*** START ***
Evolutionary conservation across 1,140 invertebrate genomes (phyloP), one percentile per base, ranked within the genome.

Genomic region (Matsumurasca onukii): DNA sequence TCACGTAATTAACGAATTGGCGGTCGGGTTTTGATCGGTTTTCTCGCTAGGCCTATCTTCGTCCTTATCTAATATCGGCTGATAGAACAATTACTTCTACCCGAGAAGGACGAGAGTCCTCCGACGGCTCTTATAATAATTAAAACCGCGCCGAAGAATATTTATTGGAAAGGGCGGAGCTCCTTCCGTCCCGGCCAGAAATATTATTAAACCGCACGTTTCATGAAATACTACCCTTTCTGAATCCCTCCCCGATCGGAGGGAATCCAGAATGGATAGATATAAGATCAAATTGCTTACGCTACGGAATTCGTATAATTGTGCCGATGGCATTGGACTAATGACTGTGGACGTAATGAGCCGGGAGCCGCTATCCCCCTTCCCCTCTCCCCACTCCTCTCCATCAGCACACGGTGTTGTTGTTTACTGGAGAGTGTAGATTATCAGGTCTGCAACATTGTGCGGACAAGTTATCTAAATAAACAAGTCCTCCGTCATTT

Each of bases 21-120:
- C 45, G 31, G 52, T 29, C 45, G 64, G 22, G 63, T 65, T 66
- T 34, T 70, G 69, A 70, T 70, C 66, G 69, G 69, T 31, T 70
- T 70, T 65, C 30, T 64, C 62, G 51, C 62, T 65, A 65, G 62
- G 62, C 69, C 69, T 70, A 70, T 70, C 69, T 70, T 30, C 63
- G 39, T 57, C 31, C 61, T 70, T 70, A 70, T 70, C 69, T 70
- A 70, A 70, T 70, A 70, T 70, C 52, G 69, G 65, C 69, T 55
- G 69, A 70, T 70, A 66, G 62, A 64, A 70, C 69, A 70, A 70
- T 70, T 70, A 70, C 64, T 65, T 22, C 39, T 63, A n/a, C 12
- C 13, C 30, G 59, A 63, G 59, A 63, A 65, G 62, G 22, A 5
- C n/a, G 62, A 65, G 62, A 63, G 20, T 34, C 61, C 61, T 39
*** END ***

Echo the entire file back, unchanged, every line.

Evolutionary conservation across 1,140 invertebrate genomes (phyloP), one percentile per base, ranked within the genome.

Genomic region (Matsumurasca onukii): DNA sequence TCACGTAATTAACGAATTGGCGGTCGGGTTTTGATCGGTTTTCTCGCTAGGCCTATCTTCGTCCTTATCTAATATCGGCTGATAGAACAATTACTTCTACCCGAGAAGGACGAGAGTCCTCCGACGGCTCTTATAATAATTAAAACCGCGCCGAAGAATATTTATTGGAAAGGGCGGAGCTCCTTCCGTCCCGGCCAGAAATATTATTAAACCGCACGTTTCATGAAATACTACCCTTTCTGAATCCCTCCCCGATCGGAGGGAATCCAGAATGGATAGATATAAGATCAAATTGCTTACGCTACGGAATTCGTATAATTGTGCCGATGGCATTGGACTAATGACTGTGGACGTAATGAGCCGGGAGCCGCTATCCCCCTTCCCCTCTCCCCACTCCTCTCCATCAGCACACGGTGTTGTTGTTTACTGGAGAGTGTAGATTATCAGGTCTGCAACATTGTGCGGACAAGTTATCTAAATAAACAAGTCCTCCGTCATTT

Each of bases 21-120:
- C 45, G 31, G 52, T 29, C 45, G 64, G 22, G 63, T 65, T 66
- T 34, T 70, G 69, A 70, T 70, C 66, G 69, G 69, T 31, T 70
- T 70, T 65, C 30, T 64, C 62, G 51, C 62, T 65, A 65, G 62
- G 62, C 69, C 69, T 70, A 70, T 70, C 69, T 70, T 30, C 63
- G 39, T 57, C 31, C 61, T 70, T 70, A 70, T 70, C 69, T 70
- A 70, A 70, T 70, A 70, T 70, C 52, G 69, G 65, C 69, T 55
- G 69, A 70, T 70, A 66, G 62, A 64, A 70, C 69, A 70, A 70
- T 70, T 70, A 70, C 64, T 65, T 22, C 39, T 63, A n/a, C 12
- C 13, C 30, G 59, A 63, G 59, A 63, A 65, G 62, G 22, A 5
- C n/a, G 62, A 65, G 62, A 63, G 20, T 34, C 61, C 61, T 39